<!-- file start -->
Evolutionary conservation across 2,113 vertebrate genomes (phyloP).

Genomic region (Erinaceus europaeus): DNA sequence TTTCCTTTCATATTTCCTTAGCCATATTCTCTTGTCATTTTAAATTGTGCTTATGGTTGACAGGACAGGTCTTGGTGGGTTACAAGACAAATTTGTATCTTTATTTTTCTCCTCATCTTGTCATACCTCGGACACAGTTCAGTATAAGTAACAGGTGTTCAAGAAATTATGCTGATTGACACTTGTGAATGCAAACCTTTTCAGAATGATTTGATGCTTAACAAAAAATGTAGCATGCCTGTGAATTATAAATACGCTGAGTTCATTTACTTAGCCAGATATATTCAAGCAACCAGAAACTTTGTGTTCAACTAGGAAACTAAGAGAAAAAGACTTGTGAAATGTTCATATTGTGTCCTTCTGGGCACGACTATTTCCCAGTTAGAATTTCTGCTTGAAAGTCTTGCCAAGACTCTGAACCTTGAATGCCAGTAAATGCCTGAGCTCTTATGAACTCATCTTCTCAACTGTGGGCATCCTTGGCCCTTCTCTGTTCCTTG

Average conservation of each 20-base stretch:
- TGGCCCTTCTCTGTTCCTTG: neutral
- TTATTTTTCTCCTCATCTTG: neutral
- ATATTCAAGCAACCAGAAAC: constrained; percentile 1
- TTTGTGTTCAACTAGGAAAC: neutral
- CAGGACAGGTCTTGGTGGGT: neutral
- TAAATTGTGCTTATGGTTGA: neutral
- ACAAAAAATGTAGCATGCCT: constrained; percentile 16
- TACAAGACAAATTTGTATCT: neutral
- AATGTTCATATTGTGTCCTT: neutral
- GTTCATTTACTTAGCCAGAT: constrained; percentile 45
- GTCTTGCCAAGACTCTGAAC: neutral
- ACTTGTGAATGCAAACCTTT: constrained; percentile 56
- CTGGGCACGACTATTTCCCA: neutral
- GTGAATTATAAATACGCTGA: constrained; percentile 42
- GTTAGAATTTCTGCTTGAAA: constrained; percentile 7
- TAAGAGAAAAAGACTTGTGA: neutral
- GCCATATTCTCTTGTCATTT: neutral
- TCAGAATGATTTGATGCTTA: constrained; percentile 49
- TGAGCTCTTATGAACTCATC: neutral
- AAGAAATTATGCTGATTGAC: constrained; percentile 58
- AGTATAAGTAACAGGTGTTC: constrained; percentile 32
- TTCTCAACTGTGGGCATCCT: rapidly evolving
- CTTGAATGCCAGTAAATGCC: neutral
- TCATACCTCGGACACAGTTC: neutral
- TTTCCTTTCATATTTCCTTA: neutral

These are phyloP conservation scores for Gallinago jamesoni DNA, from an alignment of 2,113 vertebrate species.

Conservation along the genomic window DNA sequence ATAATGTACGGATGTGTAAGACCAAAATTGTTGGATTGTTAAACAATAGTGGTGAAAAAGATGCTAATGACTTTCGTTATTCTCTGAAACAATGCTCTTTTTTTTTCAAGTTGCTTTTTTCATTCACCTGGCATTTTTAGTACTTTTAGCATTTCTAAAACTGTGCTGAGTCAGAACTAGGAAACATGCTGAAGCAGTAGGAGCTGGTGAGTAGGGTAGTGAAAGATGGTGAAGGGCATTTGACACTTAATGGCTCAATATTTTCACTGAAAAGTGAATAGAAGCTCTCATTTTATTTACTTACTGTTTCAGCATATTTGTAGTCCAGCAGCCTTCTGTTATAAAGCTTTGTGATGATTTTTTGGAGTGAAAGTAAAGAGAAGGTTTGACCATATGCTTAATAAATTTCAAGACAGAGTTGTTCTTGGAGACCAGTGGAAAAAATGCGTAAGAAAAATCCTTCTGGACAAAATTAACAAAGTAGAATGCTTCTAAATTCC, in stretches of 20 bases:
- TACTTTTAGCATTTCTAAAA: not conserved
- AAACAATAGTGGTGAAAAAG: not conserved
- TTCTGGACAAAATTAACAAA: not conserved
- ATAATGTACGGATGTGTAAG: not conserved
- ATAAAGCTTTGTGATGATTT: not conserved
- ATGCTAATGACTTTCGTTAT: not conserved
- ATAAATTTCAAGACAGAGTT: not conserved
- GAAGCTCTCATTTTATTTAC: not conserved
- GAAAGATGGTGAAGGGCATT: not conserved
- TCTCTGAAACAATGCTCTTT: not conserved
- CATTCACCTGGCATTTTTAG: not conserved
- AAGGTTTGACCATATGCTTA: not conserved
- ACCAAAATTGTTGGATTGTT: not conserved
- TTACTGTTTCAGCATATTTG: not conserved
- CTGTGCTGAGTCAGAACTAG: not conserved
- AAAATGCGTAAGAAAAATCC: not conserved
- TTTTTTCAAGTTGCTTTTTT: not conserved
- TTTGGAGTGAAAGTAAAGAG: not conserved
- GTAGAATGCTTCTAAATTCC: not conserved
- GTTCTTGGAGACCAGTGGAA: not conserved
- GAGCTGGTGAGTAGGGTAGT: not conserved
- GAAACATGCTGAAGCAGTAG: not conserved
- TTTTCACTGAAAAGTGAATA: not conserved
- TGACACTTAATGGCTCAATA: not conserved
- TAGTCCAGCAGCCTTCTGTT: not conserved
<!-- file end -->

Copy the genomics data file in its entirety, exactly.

Evolutionary conservation across 2,113 vertebrate genomes (phyloP).

Genomic region (Erinaceus europaeus): DNA sequence TTTCCTTTCATATTTCCTTAGCCATATTCTCTTGTCATTTTAAATTGTGCTTATGGTTGACAGGACAGGTCTTGGTGGGTTACAAGACAAATTTGTATCTTTATTTTTCTCCTCATCTTGTCATACCTCGGACACAGTTCAGTATAAGTAACAGGTGTTCAAGAAATTATGCTGATTGACACTTGTGAATGCAAACCTTTTCAGAATGATTTGATGCTTAACAAAAAATGTAGCATGCCTGTGAATTATAAATACGCTGAGTTCATTTACTTAGCCAGATATATTCAAGCAACCAGAAACTTTGTGTTCAACTAGGAAACTAAGAGAAAAAGACTTGTGAAATGTTCATATTGTGTCCTTCTGGGCACGACTATTTCCCAGTTAGAATTTCTGCTTGAAAGTCTTGCCAAGACTCTGAACCTTGAATGCCAGTAAATGCCTGAGCTCTTATGAACTCATCTTCTCAACTGTGGGCATCCTTGGCCCTTCTCTGTTCCTTG

Average conservation of each 20-base stretch:
- TGGCCCTTCTCTGTTCCTTG: neutral
- TTATTTTTCTCCTCATCTTG: neutral
- ATATTCAAGCAACCAGAAAC: constrained; percentile 1
- TTTGTGTTCAACTAGGAAAC: neutral
- CAGGACAGGTCTTGGTGGGT: neutral
- TAAATTGTGCTTATGGTTGA: neutral
- ACAAAAAATGTAGCATGCCT: constrained; percentile 16
- TACAAGACAAATTTGTATCT: neutral
- AATGTTCATATTGTGTCCTT: neutral
- GTTCATTTACTTAGCCAGAT: constrained; percentile 45
- GTCTTGCCAAGACTCTGAAC: neutral
- ACTTGTGAATGCAAACCTTT: constrained; percentile 56
- CTGGGCACGACTATTTCCCA: neutral
- GTGAATTATAAATACGCTGA: constrained; percentile 42
- GTTAGAATTTCTGCTTGAAA: constrained; percentile 7
- TAAGAGAAAAAGACTTGTGA: neutral
- GCCATATTCTCTTGTCATTT: neutral
- TCAGAATGATTTGATGCTTA: constrained; percentile 49
- TGAGCTCTTATGAACTCATC: neutral
- AAGAAATTATGCTGATTGAC: constrained; percentile 58
- AGTATAAGTAACAGGTGTTC: constrained; percentile 32
- TTCTCAACTGTGGGCATCCT: rapidly evolving
- CTTGAATGCCAGTAAATGCC: neutral
- TCATACCTCGGACACAGTTC: neutral
- TTTCCTTTCATATTTCCTTA: neutral

These are phyloP conservation scores for Gallinago jamesoni DNA, from an alignment of 2,113 vertebrate species.

Conservation along the genomic window DNA sequence ATAATGTACGGATGTGTAAGACCAAAATTGTTGGATTGTTAAACAATAGTGGTGAAAAAGATGCTAATGACTTTCGTTATTCTCTGAAACAATGCTCTTTTTTTTTCAAGTTGCTTTTTTCATTCACCTGGCATTTTTAGTACTTTTAGCATTTCTAAAACTGTGCTGAGTCAGAACTAGGAAACATGCTGAAGCAGTAGGAGCTGGTGAGTAGGGTAGTGAAAGATGGTGAAGGGCATTTGACACTTAATGGCTCAATATTTTCACTGAAAAGTGAATAGAAGCTCTCATTTTATTTACTTACTGTTTCAGCATATTTGTAGTCCAGCAGCCTTCTGTTATAAAGCTTTGTGATGATTTTTTGGAGTGAAAGTAAAGAGAAGGTTTGACCATATGCTTAATAAATTTCAAGACAGAGTTGTTCTTGGAGACCAGTGGAAAAAATGCGTAAGAAAAATCCTTCTGGACAAAATTAACAAAGTAGAATGCTTCTAAATTCC, in stretches of 20 bases:
- TACTTTTAGCATTTCTAAAA: not conserved
- AAACAATAGTGGTGAAAAAG: not conserved
- TTCTGGACAAAATTAACAAA: not conserved
- ATAATGTACGGATGTGTAAG: not conserved
- ATAAAGCTTTGTGATGATTT: not conserved
- ATGCTAATGACTTTCGTTAT: not conserved
- ATAAATTTCAAGACAGAGTT: not conserved
- GAAGCTCTCATTTTATTTAC: not conserved
- GAAAGATGGTGAAGGGCATT: not conserved
- TCTCTGAAACAATGCTCTTT: not conserved
- CATTCACCTGGCATTTTTAG: not conserved
- AAGGTTTGACCATATGCTTA: not conserved
- ACCAAAATTGTTGGATTGTT: not conserved
- TTACTGTTTCAGCATATTTG: not conserved
- CTGTGCTGAGTCAGAACTAG: not conserved
- AAAATGCGTAAGAAAAATCC: not conserved
- TTTTTTCAAGTTGCTTTTTT: not conserved
- TTTGGAGTGAAAGTAAAGAG: not conserved
- GTAGAATGCTTCTAAATTCC: not conserved
- GTTCTTGGAGACCAGTGGAA: not conserved
- GAGCTGGTGAGTAGGGTAGT: not conserved
- GAAACATGCTGAAGCAGTAG: not conserved
- TTTTCACTGAAAAGTGAATA: not conserved
- TGACACTTAATGGCTCAATA: not conserved
- TAGTCCAGCAGCCTTCTGTT: not conserved